Transformation is also about change and you are all undergoing change as you grow. Your bodies change and your mind changes as you work out for yourself what you want to stand for, what you believe in and what makes you the unique person you are.

Sometimes we watch something that just sticks with us because the actions of a single person say so much.

Please take a moment to watch the following clip:

In this video, filmed in 1989 in Tiananmen Square, a man, coming back from the shops with two bags of groceries, decides that enough is enough. A brief historical background: The Chinese government had been brutal in quashing a student rebellion of thousands of demonstrators, sending in the army, including tanks, firing live ammunition at unarmed students and killing hundreds.  This was filmed for the world to see.

And one man said “enough”. He stood in front of a tank, blocking its way, to say “enough”. He even climbed on to the tank to try to talk to its occupants – about what, we do not know, but he tries to engage with them – his “enemies”. The tank tries to get around him, past him, but he is resolute in his quest to stop it. He knows he cannot possibly win, but yet he has simply had enough.

Last week I spoke to you about Good Men and some of the qualities we look for in Good Men. I hope you had discussions at home because I share what I say to you with your parents to allow home conversation to take place – hopefully around a supper table with the tv off and cell phones away! I want you to ask each other things like what you look for in “goodness” and in “male-ness” and by discussion and debate you can work out what fits you best. So, in continuing that theme of goodness, what made this man stand in front of a tank?

He had simply reached his breaking point, found the ultimate thing he could not accept. He found what a speaker I heard once referred to as his “hell no!” moment. What is yours? What is your moral breaking point that you will stand in front of a tank for? That tank is usually metaphorical, not literal, and may take the shape of the group of friends you are with that are laughing at a joke that has nasty undertones. It may be the WhatsApp group you are on that posts a meme that is derogatory towards women and you are now faced with a choice – do you say something or not? Do you stand in front of the “tank” or do you step aside and let it carry on? Do you let the peer-pressure tank ride straight over you or do you stand your ground?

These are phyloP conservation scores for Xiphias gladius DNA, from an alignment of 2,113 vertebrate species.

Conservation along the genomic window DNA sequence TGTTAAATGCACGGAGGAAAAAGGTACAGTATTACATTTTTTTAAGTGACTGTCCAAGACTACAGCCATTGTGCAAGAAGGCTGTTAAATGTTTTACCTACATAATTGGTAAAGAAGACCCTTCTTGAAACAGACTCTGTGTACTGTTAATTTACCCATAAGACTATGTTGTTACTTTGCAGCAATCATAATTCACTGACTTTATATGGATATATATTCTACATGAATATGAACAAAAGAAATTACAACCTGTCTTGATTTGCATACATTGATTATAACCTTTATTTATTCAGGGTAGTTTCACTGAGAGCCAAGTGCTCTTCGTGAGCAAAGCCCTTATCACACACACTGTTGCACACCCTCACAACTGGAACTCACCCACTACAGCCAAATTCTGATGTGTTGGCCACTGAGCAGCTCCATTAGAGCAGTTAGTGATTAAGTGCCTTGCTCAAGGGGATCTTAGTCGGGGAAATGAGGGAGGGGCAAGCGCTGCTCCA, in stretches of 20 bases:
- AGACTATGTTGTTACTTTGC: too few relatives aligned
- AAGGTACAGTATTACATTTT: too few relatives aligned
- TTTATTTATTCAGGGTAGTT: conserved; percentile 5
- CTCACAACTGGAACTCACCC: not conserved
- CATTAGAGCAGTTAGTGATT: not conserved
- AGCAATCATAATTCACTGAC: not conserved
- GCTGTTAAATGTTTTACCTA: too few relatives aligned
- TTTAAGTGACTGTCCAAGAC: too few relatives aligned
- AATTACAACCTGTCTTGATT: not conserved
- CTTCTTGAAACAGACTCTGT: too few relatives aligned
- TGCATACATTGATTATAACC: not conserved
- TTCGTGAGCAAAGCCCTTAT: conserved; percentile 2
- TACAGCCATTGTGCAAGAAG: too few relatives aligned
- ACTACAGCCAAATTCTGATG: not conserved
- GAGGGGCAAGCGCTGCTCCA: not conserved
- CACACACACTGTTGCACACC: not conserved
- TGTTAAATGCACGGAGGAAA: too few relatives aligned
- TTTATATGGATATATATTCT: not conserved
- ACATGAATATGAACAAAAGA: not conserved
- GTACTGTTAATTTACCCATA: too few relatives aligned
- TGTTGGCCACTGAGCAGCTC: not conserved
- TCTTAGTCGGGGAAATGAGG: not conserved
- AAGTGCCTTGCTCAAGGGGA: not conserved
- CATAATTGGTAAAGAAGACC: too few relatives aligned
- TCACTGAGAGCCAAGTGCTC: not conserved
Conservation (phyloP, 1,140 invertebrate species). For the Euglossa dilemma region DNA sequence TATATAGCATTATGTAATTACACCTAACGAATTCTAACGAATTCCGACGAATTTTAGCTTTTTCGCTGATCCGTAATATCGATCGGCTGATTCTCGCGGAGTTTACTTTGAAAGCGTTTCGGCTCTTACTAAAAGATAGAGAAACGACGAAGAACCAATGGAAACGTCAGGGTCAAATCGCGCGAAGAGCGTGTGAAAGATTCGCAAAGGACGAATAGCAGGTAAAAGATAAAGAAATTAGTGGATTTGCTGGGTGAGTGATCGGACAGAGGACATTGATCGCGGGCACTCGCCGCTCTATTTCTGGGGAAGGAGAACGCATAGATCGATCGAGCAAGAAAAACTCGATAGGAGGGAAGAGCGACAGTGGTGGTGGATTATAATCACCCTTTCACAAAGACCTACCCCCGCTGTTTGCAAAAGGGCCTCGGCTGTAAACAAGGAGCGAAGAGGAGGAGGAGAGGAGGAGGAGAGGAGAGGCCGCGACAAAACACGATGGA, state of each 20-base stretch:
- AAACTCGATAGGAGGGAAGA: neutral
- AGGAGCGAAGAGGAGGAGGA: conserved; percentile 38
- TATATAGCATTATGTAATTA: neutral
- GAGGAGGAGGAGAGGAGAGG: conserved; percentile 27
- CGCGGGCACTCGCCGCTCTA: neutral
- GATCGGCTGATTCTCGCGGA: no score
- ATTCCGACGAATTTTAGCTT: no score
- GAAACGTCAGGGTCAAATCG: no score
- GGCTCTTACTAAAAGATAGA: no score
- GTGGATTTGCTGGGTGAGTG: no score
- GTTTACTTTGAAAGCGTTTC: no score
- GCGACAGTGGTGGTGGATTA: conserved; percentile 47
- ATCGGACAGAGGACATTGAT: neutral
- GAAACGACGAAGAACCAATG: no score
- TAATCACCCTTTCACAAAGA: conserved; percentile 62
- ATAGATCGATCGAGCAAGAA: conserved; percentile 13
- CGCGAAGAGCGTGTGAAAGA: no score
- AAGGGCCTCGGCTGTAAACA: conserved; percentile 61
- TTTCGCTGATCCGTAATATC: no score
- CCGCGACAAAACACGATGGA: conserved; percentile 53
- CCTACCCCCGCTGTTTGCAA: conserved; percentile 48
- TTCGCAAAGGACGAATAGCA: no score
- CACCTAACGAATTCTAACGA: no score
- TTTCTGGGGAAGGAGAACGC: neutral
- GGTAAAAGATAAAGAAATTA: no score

And so my question for you today is… what is your “hell no!” moment? At what stage will you put your foot down and say “enough”?  When will you stand in front of your tank?

This question, if answered honestly, allows us to clarify what really matters to us. Family, racism, sexism, treatment of animals, poverty and hunger – there are sadly so many things we could stand up for and show what we believe in.

Because, Good Men have “hell no!” moments. They have things they are simply not prepared to put up with, not prepared to say or do or be linked with in any form. Good Men are prepared to stand in front of a tank. Will you?

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Phone +27 21 659 1000 | Fax: +27 21 659 1013